Other homes in Macau that Danilo’s visited – “I went to One Oasis for the first time the other day, a friend had just moved in.  Amazing facilities, it just seems so far out of the way.  Ocean Gardens, I like the apartments there. But living here I love, with a great supermarket, Alves Café and Sushi Mitei Japanese restaurant downstairs.  Also Riquexo and APOMAC (Association of Pensioners and Retirees of Macau) restaurants are just a few yards down the road both of which serve excellent, traditional Macanese food.”

“Gaia Hill is nearby for exercise.  I can walk into the center.  I’ve grown accustomed to living in Hoi Foi, I like the sociability.  Residents are a mix of local, Portuguese and foreigners.  I have some lovely neighbours opposite and we host dinner parties for each other.  It’s a little enclave in Macau, with a bit more social interaction with local people which you don’t always get.”

When first entering Danilo’s home one is immediately impressed by 3 very large photograph prints hanging in the hallway and living room, of Timor-Leste, by Bangkok-based photographer Cedric Arnold.  “The three images feature: two elderly women walking on a dirt road in Bobonaro, the birthplace of my father. In the other, two young boys playing in Dili on concrete breakwater blocks in front of a passing container ship and the iconic landmark statute of Cristo Rei (Christ the King) in the far background.  And the third, a photo of a man in the coffee-growing region of Atsabe carrying a bag of coffee on his back.  “These pictures are a daily physical and visual reminder of the reason I wake up every day and go to work, whose lives in my country I am striving to improve through the work and representation that the state has conferred and honoured upon me.”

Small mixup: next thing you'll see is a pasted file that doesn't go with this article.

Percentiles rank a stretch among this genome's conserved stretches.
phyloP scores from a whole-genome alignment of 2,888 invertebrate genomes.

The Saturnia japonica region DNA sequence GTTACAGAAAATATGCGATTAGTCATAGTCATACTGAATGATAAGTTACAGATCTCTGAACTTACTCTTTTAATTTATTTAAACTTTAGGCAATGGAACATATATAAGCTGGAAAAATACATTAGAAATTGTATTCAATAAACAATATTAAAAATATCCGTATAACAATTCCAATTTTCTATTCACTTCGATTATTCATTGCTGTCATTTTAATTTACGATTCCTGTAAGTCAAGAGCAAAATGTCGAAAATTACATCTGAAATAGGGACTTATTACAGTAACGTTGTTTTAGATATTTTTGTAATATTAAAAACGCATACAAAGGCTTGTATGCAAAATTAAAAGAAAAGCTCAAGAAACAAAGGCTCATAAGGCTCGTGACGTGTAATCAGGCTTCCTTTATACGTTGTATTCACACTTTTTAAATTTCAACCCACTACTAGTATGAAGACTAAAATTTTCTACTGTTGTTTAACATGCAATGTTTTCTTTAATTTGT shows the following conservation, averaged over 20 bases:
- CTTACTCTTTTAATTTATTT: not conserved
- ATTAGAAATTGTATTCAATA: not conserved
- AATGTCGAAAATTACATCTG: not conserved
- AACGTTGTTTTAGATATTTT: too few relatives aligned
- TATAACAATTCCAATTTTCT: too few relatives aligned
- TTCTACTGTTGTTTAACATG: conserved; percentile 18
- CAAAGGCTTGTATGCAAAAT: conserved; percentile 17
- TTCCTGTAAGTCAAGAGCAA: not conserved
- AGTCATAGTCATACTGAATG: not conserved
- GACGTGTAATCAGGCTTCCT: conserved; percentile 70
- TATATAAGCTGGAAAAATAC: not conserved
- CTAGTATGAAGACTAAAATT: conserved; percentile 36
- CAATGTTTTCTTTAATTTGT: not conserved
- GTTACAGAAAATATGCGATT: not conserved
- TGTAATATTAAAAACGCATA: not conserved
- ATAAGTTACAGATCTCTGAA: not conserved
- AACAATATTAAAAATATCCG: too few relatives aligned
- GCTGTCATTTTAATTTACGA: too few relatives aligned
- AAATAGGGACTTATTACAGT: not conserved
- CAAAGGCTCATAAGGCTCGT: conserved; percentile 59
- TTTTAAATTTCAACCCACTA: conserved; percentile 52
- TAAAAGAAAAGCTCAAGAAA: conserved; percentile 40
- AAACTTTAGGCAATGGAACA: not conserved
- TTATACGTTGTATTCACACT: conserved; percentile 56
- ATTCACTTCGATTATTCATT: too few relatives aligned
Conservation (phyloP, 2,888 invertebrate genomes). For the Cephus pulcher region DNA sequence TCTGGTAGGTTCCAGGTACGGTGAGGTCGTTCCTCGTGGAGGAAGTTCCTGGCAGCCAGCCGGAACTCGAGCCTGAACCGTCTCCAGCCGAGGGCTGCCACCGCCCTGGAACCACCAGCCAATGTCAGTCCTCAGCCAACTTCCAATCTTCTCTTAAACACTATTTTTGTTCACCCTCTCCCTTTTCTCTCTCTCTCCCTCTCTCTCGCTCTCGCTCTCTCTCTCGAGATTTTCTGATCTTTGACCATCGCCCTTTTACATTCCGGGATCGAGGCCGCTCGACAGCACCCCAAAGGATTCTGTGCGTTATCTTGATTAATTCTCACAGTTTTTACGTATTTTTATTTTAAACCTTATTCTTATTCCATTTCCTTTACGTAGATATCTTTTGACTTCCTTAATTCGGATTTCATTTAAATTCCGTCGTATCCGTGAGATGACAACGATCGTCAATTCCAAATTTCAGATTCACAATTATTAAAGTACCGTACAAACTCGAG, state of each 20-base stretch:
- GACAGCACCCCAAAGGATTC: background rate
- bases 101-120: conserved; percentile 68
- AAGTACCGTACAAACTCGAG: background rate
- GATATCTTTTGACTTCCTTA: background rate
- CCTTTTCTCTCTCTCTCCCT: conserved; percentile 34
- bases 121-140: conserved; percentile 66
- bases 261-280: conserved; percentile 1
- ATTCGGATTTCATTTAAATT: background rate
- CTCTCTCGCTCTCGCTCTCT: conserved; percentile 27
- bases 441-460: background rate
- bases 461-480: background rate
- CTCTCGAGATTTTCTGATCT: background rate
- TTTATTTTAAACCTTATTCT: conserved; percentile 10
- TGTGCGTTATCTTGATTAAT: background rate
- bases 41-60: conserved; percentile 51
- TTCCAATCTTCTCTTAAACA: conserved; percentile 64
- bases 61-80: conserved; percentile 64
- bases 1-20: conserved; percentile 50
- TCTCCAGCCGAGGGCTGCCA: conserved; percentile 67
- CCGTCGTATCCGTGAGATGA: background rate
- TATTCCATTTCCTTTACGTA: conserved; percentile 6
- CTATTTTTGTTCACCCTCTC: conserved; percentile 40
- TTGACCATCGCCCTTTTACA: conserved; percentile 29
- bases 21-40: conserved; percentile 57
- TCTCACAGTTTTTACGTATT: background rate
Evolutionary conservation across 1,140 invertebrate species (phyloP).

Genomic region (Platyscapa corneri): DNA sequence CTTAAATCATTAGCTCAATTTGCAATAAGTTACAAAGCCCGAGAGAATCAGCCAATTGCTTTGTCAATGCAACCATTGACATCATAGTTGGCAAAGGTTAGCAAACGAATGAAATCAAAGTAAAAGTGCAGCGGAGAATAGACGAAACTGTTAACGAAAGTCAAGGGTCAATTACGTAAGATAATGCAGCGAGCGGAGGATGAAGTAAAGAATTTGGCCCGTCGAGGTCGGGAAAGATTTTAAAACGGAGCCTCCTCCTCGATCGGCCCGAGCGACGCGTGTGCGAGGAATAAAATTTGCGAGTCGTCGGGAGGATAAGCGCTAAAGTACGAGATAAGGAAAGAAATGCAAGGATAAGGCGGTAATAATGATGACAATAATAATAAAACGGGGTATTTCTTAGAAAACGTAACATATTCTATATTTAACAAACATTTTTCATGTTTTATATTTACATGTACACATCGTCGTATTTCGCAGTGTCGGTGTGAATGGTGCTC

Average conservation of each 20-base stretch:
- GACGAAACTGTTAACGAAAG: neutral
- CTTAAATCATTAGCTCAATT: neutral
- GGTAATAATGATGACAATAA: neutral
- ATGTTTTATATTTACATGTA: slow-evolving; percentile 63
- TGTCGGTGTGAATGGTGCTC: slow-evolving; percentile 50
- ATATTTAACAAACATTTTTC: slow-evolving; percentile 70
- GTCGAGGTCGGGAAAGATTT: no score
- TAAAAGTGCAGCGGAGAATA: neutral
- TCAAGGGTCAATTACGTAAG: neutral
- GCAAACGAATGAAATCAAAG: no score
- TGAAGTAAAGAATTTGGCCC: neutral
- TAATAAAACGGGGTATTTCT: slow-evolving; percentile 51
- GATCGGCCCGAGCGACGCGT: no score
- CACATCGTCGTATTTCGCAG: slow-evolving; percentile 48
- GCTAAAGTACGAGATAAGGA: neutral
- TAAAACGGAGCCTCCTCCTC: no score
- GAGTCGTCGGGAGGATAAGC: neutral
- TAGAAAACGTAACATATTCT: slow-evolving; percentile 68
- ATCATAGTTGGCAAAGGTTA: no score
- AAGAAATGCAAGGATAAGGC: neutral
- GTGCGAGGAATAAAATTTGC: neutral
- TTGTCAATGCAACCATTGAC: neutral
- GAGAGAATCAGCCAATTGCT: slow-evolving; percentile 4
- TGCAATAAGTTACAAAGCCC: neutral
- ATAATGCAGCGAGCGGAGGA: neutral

“Things are just things, can be just things, objets d’art, trinkets, dust collectors …But I believe they can be, and are more, than that. Over the course of my life I have gathered things that are special and unique to me in some way. They reveal a past, emotions, ideologies, desires and hopes and above all, they convey something about shared experiences, of memories, people and experiences.”

Danilo has an impressive collection of Buddha statues; from Fujian China, a Shakyamuni Buddha made from dehua porcelain often referred to as ‘Blanc de Chine’, another from Hanoi, Vietnam and others from Shan, Myanmar, Bangkok Thailand, Kathmandu, Nepal, Kamakura, Japan, and one that holds pride of place, from Bali, Indonesia

Also from Kathmandu is a large tangkha hanging in the dining area, painted by Tenzin Norbu Lama. The central figure is encircled by six depictions of Buddha and all in all there 1,665 hand-painted depictions in this thangkha.

Previous to studying architecture at the Royal Melbourne Institute of Technology, Danilo studied art and art history and he continues to paint from time to time.  In memory of his much-loved mother there are photographs of her around the home, one of which was the inspiration for the beautiful (duotonepainting he did of her. 

And what does the future hold for Danilo?  “I’ve been in Macau now for 7 years.  I love the place.  Living here has enabled me to reconnect with family.  I’ve tried learning some Cantonese.  I speak passable ‘market Mandarin’; enough to get by.  I’ve made some life-long friends here.  These days Macau has become more transient, it’s a bit like when I lived in London, the coming and going of expatriates. Plus there’s the drain of those locals who leave to study abroad.”  But he recognizes that he has an important role to play here on behalf of Timor-Leste, so for now, Macau is home.